Bank bias in Europe: effects on systemic risk and growth
Sam Langfield () and
Marco Pagano ()
Economic Policy, 2016, vol. 31, issue 85, 51-106
Europe’s financial structure has become strongly bank-based–far more so than in other economies. We document that an increase in the size of the banking system relative to equity and private bond markets is associated with more systemic risk and lower economic growth, particularly during housing market crises. We argue that these two phenomena arise owing to an amplification mechanism, by which banks overextend and misallocate credit when asset prices rise, and ration it when they drop. The paper concludes by discussing policy solutions to Europe’s ‘bank bias’, which include reducing regulatory favouritism towards banks, while simultaneously supporting the development of securities markets.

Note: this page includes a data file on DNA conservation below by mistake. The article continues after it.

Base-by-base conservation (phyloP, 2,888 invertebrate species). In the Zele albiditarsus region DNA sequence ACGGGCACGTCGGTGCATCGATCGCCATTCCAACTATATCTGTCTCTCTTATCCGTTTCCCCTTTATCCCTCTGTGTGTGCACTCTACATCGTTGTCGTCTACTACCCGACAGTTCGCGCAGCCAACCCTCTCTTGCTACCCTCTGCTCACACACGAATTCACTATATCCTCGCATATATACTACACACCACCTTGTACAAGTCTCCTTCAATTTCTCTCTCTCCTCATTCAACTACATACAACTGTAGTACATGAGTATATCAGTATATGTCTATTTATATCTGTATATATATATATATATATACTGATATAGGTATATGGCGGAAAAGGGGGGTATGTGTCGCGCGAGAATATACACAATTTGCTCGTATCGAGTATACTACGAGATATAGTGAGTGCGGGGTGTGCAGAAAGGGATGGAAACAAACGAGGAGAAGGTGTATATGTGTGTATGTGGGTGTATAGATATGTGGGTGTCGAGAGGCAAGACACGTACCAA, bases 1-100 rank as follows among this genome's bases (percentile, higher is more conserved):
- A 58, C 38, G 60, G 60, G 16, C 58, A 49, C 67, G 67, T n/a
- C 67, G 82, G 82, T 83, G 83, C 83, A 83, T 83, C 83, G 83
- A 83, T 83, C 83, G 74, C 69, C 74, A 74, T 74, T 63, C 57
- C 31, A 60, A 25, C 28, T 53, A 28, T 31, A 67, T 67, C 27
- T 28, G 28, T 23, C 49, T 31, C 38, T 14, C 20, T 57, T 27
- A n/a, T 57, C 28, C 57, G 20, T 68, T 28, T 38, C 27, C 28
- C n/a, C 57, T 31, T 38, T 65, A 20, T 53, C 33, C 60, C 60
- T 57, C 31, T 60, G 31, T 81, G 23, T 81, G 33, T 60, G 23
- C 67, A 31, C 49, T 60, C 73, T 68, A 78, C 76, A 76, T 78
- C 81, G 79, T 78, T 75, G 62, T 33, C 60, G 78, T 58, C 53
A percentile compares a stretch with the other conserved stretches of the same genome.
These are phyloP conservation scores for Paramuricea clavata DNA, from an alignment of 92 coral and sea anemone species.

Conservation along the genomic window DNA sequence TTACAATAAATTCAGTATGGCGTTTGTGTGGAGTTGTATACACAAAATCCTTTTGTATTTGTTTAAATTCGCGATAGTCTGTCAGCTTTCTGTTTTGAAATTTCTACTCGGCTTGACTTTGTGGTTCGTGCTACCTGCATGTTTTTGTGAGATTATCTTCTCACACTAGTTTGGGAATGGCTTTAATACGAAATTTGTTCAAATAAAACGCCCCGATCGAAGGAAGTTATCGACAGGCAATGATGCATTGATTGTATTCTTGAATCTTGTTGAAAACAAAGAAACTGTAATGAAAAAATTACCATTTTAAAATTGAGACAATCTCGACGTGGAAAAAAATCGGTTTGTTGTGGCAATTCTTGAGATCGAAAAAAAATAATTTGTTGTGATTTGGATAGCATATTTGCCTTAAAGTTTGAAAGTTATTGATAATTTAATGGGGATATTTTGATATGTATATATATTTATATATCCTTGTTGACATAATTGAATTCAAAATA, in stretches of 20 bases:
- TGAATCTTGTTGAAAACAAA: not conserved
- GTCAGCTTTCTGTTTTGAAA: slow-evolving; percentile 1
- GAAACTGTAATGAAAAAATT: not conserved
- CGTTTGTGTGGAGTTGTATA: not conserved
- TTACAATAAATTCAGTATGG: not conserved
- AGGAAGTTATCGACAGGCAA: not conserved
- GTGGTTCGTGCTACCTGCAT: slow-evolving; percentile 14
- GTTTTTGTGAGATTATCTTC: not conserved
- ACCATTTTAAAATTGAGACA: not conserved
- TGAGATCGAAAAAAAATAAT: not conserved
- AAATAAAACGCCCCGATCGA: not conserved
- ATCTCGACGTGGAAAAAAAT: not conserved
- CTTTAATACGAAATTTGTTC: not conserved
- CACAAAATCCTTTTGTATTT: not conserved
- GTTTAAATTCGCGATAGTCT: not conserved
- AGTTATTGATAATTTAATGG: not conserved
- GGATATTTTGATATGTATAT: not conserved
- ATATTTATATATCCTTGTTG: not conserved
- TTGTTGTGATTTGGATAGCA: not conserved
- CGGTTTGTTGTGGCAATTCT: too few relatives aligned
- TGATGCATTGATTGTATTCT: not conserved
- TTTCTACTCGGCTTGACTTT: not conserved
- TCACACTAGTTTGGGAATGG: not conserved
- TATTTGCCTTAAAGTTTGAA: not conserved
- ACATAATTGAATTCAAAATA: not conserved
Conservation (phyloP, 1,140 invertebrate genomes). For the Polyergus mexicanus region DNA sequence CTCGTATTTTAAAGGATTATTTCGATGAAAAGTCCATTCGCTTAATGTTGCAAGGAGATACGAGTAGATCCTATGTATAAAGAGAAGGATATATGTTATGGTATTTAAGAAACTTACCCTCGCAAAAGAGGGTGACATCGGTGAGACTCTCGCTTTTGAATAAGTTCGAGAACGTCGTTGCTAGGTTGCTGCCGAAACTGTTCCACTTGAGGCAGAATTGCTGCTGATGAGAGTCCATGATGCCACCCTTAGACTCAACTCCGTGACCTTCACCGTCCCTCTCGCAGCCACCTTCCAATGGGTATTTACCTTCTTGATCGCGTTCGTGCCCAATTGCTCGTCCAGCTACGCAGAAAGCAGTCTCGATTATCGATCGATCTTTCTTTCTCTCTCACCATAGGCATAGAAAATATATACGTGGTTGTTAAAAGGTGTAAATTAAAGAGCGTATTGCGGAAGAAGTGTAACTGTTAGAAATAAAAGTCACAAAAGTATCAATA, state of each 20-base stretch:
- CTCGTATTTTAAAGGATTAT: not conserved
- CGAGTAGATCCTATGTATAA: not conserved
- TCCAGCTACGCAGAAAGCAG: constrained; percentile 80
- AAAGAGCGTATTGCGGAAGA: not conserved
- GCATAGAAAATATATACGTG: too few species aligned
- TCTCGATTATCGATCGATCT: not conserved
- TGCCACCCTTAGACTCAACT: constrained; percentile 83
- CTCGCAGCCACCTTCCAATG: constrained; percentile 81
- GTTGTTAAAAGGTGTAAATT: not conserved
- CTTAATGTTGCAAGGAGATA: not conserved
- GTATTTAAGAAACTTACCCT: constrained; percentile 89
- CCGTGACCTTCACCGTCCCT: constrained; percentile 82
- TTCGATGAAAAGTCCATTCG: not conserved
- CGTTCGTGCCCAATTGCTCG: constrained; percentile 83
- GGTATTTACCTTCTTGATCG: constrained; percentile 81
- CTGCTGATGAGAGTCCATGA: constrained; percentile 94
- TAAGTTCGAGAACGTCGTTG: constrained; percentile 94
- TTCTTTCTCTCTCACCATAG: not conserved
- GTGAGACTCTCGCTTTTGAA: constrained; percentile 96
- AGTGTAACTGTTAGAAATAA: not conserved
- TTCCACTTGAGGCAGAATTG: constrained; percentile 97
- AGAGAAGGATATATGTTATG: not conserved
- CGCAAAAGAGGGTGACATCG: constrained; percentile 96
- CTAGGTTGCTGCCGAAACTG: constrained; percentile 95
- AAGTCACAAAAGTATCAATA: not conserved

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Working Paper: Bank bias in Europe: effects on systemic risk and growth (2015)
Working Paper: Bank Bias in Europe: Effects on Systemic Risk and Growth (2015)
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Persistent link: https://EconPapers.repec.org/RePEc:oup:ecpoli:v:31:y:2016:i:85:p:51-106.
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